What interests me, though, is that by and large, the people who have emailed me recently invoking the book as proof that I’m wrong about the future admit that they haven’t read it either. The mere fact that somebody has insisted in print that we’re going to get a shiny high-tech future of limitless abundance seems to be enough to convince them. That the same claim has been breathlessly retailed in print for the better part of three centuries, as of course it has, seems never to enter their minds, and when I point this out, the response is the online equivalent of a you-kicked-my-puppy look and an insistence that I ought to be more open-minded to their supposedly new ideas.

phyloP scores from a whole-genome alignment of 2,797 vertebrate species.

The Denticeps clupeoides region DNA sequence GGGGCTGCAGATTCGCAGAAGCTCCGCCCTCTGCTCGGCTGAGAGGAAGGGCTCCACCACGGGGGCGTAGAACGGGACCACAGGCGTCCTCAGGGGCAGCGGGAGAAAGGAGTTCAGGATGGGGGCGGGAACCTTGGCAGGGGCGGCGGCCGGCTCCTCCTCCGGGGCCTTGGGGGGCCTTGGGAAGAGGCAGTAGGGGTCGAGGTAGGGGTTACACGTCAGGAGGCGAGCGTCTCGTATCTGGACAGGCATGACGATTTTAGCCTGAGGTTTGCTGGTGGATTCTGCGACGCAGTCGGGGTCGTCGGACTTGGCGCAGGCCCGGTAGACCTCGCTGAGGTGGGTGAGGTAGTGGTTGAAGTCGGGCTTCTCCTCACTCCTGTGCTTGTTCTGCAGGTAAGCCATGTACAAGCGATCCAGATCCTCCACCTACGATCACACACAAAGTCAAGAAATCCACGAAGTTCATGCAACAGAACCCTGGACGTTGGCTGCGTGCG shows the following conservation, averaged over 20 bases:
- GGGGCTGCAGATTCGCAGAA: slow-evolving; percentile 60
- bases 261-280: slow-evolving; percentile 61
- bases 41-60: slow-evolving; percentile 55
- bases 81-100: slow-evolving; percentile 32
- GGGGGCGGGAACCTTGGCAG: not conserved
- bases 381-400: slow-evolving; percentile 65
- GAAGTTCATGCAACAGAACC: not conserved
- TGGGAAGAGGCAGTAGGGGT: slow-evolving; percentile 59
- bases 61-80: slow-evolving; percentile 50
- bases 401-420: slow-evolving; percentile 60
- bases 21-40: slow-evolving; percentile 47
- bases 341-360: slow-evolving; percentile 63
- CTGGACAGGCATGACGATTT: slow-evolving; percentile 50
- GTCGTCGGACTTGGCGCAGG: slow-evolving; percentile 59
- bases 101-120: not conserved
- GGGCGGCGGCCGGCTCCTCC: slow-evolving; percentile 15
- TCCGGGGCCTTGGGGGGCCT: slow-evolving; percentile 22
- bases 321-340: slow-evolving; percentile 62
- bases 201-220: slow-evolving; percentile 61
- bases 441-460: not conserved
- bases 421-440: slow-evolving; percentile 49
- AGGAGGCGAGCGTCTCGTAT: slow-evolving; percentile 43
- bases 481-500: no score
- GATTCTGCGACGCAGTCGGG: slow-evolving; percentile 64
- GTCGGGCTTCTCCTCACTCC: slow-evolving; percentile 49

In reality, if course, it’s hard to think of any cliché in today’s pop culture more trite and hackneyed than the notion that technology always trumps resource limits. That shopworn Victorian trope very nearly defines the conventional wisdom of our age. The evidence doesn’t support such claims, for reasons I’ve discussed on this blog many times already, and claims about the future that take that notion as gospel have already proven problematic, to use no harsher word. Yet it’s as certain as anything can be that when the hullabaloo over this latest book dies down, and some new book comes out rehashing the same weary cliché, I’ll field yet another round of enthusiastic emails from people who insist that it’s saying something new and exciting that I must never have heard before.